Whatever the reason John had for using it, consider that wonderful nickname
- "the elect lady". The Greek word John uses doesn't merely mean "a female".
Rather, its a name that speaks of dignity and honor - a "lady" as in "a
lord and his lady". Its a name that signifies special status. And not
only is this church such a "lady", it's also the "elect" lady - particularly
chosen and precious to the Lord Jesus. And isn't that what the church
is as the Bride of Christ? Paul wrote that husbands are to love their
The church is precious to Jesus. He is Lord; and the church is His "elect lady". And incidentally, I believe that's how He feels about this local church as well. It's precious to Him. He is jealous for it; and longs for it's purity and holiness. He longs for it to behave in a manner consistent with the dignity He has given to it. He cherishes both our church and her individual "children" - that is, you and me. This church is His "elect lady". How worthy we should walk in respect to our church's true dignity! Our church should be found by Him faithfully "walking in truth".
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What exactly does it mean to be "walking" in the truth of the gospel? Notice that John first tells us that ...
1. TO WALK IN TRUTH IS TO WALK IN UNITY OF LOVE (v. 1).
John says, "The elder, to the elect lady and her children whom I love in truth, and not only I, but also all those who have known the truth ..." What a greeting that is! Wouldn't you love for our church family to have received such a greeting from the great apostle John?
If you look carefully in this passage, you find that the word "truth" is mentioned frequently - five times in four verses. And given the context of this little letter, it's quite obvious that the "truth" John speaks of is very specific and objective. It's the truth from God that is proclaimed in the message of the gospel of Jesus, as given to us in the proclamation of the apostles - the truth of who He is and what He has done for us. It's a body of doctrinal truth that can be actually, objectively "known" in an absolute way. It's a truth that we can be rightly related to and living under; and can, thereby, be said to be "in" truth.
And notice that it's on the basis of this "truth" that John loves this church and its people - not John only, but also "all those who have known the truth". John says that he, along with all those who know the truth, love this elect lady, "because of the truth" (v. 2). Those who "have known the truth" also love those who are "in truth", and do so "because of the truth". That's to be the ultimate basis for our love for one another: the truth! It isn't because we find each other particularly lovable to each other, because we often don't! Rather, we love each other because we believe the truth that Jesus Himself has loved us first. Elsewhere, John writes, "Whoever believes that Jesus is the Christ is born of God, and everyone who loves Him who begot also loves him who is begotten of Him" (1 John 5:1).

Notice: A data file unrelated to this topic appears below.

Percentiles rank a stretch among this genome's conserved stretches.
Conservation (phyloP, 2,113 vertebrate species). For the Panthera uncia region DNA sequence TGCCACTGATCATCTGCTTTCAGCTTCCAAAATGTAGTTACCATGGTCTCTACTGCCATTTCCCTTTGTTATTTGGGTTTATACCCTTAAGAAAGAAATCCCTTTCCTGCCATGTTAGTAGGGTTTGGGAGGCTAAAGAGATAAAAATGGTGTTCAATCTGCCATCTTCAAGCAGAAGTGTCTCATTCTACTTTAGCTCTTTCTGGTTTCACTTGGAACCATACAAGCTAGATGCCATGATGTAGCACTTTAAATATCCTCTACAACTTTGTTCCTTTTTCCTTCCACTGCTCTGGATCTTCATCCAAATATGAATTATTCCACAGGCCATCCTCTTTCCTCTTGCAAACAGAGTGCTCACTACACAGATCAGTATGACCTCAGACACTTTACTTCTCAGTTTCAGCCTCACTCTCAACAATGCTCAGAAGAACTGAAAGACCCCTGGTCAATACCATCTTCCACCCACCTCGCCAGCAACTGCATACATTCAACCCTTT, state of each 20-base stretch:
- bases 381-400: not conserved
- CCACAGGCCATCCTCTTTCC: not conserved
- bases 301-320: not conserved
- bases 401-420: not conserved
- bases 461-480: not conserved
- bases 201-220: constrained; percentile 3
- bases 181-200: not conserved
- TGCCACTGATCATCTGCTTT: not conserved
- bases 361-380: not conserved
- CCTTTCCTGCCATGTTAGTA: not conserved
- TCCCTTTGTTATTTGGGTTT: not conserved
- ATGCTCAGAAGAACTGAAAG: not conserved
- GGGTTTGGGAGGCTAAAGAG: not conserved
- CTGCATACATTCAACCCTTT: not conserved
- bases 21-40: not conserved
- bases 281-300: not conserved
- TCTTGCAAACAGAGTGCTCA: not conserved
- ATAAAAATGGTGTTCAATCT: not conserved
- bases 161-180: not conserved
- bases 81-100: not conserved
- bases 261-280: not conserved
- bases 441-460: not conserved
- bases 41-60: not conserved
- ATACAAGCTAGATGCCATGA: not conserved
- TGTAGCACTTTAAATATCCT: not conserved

I wonder if you've ever noticed how, when people want to promote love among Christians, the first thing they try to do is down-play "doctrine". This is a terrible mistake; and it's not God's way of advancing the cause of love among His people. The group I mentioned earlier was trying to promote "love" in an inter-faith effort by down-playing the absolute truth about Jesus! In reality, God's way of advancing love is by proclaiming gospel truth. "Love" separated from a faithful adherence to "truth" will only end up creating nothing more than sentimental religious feelings. "Truth" proclaimed without having the goal of advancing "love" will only end up creating divisions and factions. Both "truth" and "love" are necessary in the Body of Christ; but God's way of bringing about love is as a by-product of embracing the truth.